Editor’s note: This is the second of the regular diaries that Brent Bookwalter will be writing for VeloNews.com during the Tour de France. This is the BMC rider’s first Tour.
With the prologue and two days on the open roads in the books, I don’t think it can be argued that the Tour de France has lived up to all the pre-race hype and expectation. I’m quickly learning why this is a race unlike any other.
All of the things I’ve heard about the first week of the Tour are really hitting home. Astronomical amounts of people, a stress-filled peloton and crashes have made the past couple days ones I won’t soon forget.
The longest-lasting impact of day one was the sad news that we would have to begin day two a man down after we lost Mattias Frank, who broke his thumb in the prologue.
It’s the harsh reality of this sport, but as I said, everything at the Tour seems bigger. That includes the disappointment of watching your friend and teammate head for home. Mattias and I were the two guys on BMC’s Tour team who were also on the team for the past two seasons. He will be missed in the coming days and weeks for more than just his ability on the bike.
As for the crowds, on Sunday they were off the hook.
We raced over 230km of roads and all but maybe 10 of those kilometers were covered with people who came out to see the Tour off into the roads of Holland. It’s tough enough to maintain the intense focus required to safely navigate the peloton. Throw in the constant echoing sound and the rainbow of colors whizzing by and you have a serious challenge on your hands.
Throw in a stray dog, a few overly eager photographers and a lawn chair here or there, and we all had our hands full staying off the pavement.
The crashes at the finish get the big media attention, but yesterday they were just a fraction of the chaos. For every guy who hits the ground, there are probably 20 guys who escape crashing by the skin of their teeth.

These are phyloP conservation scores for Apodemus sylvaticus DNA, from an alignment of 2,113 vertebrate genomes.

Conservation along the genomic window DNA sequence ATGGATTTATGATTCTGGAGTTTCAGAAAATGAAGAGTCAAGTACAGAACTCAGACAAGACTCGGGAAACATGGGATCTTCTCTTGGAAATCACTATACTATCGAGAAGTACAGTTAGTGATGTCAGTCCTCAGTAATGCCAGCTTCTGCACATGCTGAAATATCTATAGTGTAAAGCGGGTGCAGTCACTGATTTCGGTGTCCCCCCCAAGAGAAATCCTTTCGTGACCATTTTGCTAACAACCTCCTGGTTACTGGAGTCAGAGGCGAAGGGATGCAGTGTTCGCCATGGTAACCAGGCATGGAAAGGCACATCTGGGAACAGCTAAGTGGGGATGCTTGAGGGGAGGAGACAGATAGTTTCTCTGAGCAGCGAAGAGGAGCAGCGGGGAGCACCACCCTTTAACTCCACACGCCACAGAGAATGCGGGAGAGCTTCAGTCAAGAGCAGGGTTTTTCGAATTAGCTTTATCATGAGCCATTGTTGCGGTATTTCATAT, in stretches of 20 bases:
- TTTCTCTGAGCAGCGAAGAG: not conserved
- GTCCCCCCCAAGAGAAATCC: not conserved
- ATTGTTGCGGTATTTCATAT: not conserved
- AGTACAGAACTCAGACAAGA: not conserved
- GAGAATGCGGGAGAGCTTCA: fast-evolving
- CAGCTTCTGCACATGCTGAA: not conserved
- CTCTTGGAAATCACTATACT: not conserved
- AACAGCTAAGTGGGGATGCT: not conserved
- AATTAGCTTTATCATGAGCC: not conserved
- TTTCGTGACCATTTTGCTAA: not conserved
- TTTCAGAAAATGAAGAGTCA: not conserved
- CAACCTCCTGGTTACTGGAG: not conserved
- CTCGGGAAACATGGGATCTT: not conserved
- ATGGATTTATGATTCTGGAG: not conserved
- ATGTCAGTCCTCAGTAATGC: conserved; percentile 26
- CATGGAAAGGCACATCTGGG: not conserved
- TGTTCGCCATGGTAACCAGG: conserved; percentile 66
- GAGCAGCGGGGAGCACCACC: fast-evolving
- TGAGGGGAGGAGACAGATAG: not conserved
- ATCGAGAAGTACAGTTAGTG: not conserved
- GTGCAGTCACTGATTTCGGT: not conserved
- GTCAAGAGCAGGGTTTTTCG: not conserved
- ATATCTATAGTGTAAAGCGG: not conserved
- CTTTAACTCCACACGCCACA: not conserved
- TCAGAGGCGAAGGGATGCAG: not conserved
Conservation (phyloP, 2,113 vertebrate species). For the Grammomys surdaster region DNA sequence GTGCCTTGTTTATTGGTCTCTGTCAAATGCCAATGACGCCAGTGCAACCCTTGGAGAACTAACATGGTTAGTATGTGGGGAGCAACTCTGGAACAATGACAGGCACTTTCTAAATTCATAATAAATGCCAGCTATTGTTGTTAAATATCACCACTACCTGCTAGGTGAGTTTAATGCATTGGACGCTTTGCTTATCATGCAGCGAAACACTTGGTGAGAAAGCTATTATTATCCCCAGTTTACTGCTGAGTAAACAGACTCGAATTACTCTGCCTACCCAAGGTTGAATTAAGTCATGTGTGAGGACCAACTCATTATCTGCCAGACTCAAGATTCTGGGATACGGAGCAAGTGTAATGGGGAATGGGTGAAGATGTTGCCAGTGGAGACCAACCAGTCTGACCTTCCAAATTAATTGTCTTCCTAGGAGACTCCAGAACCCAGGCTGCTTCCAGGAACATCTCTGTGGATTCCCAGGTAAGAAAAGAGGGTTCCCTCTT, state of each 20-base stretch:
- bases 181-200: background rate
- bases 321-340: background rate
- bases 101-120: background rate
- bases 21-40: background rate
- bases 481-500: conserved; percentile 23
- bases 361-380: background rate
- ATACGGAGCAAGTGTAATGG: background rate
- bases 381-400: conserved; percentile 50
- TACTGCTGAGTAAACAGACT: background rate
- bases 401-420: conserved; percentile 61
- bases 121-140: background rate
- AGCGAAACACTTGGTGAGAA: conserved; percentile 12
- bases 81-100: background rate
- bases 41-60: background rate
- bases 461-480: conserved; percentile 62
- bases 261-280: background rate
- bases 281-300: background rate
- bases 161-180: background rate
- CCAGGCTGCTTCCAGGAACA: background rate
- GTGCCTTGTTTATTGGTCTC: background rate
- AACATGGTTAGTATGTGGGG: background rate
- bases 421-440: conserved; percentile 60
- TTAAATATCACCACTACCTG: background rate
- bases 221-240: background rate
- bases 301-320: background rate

On Monday it was more of the same — stressful, nervous racing. I’ve never been in a race in which so many riders want to be at the front for the entire portion of the stage.
Usually in the early to middle portions of a 200km-plus day, you will find a handful of the “contenders” calmly tucked in mid-pack, saving their legs. It appears there is none of that at the Tour — all the GC guys, and thus their teams, see it as a must to ride up front, all day.
Simple tasks like taking a nature break or even eating and drinking are all amplified and made more difficult by the increased stress and nervous energy radiating throughout the pack.
The carnage and resulting controversy that ensued after the mass pileups on the descent of the Stockeu during stage two were the talk of the town Monday night.
Many were frustrated or critical of the riders in the main bunch for neutralizing the race in the closing kilometers.
I’m not against the call that was made. So many riders were already battered and bruised (I heard 72 was the final tally). If we are going to race all the way to Paris it makes sense to say “enough is enough” and live to fight another day.
Yes, it’s bike racing. And yes, crashes happen. But riders have few occasions to have their collective voice be heard when it comes to the safety of courses and the conditions under which we race.
Monday was one of those occasions. I hope it will help us all take a step towards being more unified and vocal about the courses and conditions to which we are subjected.
After all, we are all human — even if some appear to be less human than others.
(Related: All Brent Bookwalter Tour de France diaries)